When working inside your test suite, it’s often the case that you don’t want to run all of your tests. Mocha has a great mechanism that allows you to easily specify what exactly you want run. This can help make your processes such as TDD faster and more focused.

Run a Single Test File

Using the mocha cli, you can easily specify an exact or wildcarded pattern that you want to run. This is accomplished with the grep option when running the mocha command.

If you wanted to run only the test suite that tests the “api”, the command would look like:

$ mocha --grep api

The spec must have some describe or it that matches the grep pattern, as in:

describe('api', _ => {
  // ...
})

Run a Single Spec

Often we’re in the test code making changes, and it’s easy to make adjustments to what subset of tests you run from here as well. If I want to run a single describe() function, I can add a .only() to the function call, like this:

{% codeblock lang:javascript %} describe(function () { // these tests will be skipped }); describe.only(function () { // these tests will run }); {% endcodeblock %}

You can stick the .only() on any describe, no matter if it’s first or last in the list of specs.

Run a Single Test

Just as you can with describe, the tests can be specified to exclusively run if you attach .only() to the function call.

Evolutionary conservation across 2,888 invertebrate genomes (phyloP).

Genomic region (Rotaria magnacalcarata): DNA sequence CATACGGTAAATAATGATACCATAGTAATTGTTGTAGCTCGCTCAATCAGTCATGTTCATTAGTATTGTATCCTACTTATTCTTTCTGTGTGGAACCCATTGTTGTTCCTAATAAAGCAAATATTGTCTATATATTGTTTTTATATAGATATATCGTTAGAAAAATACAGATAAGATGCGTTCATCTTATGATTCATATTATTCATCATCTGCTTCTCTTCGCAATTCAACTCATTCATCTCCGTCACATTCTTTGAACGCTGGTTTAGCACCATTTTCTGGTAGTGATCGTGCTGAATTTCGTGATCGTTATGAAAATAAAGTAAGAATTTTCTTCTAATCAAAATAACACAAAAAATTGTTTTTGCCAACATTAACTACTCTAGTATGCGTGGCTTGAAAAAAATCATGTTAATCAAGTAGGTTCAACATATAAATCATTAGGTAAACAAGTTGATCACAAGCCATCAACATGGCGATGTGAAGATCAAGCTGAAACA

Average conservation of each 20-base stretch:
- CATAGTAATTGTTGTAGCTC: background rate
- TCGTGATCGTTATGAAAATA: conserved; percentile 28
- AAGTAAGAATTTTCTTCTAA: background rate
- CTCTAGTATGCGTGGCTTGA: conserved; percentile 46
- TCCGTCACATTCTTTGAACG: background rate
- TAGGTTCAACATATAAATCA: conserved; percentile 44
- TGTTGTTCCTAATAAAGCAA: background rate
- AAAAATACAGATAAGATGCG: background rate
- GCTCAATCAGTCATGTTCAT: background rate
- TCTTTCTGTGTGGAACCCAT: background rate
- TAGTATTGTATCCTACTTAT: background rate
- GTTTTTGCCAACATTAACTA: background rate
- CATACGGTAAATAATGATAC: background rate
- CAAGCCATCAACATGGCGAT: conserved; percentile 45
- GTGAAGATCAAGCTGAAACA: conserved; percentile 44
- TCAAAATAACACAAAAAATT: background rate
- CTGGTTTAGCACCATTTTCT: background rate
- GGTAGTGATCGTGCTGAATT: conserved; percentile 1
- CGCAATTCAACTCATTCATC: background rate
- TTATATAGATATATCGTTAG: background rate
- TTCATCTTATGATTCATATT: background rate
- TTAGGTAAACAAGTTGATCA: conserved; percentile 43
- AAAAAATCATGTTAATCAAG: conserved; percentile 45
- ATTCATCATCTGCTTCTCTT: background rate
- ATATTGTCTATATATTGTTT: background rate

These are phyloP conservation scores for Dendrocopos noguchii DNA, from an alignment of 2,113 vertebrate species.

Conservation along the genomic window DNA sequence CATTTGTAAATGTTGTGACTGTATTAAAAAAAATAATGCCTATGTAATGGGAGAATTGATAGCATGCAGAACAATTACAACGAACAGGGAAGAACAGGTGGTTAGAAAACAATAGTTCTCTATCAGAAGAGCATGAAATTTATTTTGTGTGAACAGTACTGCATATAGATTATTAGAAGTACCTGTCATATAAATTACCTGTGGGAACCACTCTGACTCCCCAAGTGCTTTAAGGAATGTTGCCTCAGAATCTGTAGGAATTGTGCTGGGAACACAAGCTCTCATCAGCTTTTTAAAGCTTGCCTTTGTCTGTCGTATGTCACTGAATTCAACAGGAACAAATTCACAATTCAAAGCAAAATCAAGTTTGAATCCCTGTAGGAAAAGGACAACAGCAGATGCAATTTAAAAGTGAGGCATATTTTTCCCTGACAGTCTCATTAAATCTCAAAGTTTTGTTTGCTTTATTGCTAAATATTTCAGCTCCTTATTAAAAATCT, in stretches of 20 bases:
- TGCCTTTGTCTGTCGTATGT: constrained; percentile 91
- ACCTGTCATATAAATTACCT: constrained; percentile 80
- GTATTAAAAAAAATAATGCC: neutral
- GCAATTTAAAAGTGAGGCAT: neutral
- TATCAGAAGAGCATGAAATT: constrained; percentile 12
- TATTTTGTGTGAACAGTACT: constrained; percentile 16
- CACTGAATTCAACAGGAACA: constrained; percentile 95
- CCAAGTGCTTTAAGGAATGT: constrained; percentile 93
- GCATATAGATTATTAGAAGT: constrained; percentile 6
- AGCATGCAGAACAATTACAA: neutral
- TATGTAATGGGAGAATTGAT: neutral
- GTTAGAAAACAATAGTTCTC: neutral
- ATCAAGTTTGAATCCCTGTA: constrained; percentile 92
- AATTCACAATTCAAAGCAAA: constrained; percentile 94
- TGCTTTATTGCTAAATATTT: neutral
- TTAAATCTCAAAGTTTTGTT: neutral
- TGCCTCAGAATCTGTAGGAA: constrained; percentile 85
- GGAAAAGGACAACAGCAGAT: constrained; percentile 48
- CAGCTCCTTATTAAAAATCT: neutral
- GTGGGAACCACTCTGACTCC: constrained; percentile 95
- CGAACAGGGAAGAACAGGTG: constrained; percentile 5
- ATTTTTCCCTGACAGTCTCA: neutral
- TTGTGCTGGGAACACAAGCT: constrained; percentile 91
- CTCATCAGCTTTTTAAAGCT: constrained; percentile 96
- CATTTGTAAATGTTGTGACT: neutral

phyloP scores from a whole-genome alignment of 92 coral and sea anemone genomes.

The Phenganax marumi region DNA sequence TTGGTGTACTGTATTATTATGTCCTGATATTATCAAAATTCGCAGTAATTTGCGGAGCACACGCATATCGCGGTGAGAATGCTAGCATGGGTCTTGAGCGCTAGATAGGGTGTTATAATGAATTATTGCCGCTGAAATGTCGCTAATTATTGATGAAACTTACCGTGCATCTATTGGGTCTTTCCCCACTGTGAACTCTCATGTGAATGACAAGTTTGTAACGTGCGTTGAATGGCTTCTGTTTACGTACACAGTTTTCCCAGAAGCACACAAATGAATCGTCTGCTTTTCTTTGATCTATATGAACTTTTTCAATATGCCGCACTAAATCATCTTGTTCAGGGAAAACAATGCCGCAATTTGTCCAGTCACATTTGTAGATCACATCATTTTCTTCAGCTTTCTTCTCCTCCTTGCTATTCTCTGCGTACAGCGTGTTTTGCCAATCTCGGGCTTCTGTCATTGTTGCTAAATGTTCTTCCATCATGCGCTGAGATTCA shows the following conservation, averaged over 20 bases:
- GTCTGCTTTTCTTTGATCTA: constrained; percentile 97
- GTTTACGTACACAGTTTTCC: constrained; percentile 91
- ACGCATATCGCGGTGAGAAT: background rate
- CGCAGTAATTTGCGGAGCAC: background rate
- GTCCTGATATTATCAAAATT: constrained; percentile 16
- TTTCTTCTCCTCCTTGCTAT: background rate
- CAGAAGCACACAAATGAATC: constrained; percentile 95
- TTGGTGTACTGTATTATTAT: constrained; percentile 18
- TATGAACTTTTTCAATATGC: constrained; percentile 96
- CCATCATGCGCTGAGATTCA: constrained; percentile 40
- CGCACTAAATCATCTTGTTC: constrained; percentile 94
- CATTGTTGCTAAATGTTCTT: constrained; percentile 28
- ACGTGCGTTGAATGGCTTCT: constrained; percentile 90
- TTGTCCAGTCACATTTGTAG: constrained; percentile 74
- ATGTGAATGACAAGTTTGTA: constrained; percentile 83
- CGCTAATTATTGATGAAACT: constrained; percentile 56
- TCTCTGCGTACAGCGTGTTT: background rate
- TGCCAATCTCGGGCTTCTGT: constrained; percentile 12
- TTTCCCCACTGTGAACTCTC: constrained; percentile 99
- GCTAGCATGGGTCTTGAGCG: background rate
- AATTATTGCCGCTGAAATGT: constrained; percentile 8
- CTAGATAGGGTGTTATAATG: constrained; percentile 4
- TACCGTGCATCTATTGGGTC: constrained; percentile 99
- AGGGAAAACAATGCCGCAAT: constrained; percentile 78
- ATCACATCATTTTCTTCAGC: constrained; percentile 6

{% codeblock lang:javascript %} it.only(function () { // this test will run }); it(function () { // this test will be skipped }); {% endcodeblock %}

Update 12 Oct 2015: The following note now does not apply. before, etc hooks are now verified to be run when running a single test.

Note! that by putting the .only() on a test, all other functions in the spec are skipped. This means that your before, beforeEach, after, and afterEach functions are not called. Sometimes it’s hard to remember when that matters, so I usually end up running single specs instead of single tests.

Skip Something

If you want to run all the specs/tests that you have minus some subset, effectively commenting out these tests, you can add .skip() to either describe or it function calls.

Remember to Remove

With the additions of the .only() or .skip() you are altering the actual code of your tests. This is great for your local development process. You’ll need to be careful that you don’t commit this change – at least you usually won’t want to. Otherwise, you CI process will be running a subset of your tests, just as you are locally, which is no bueno.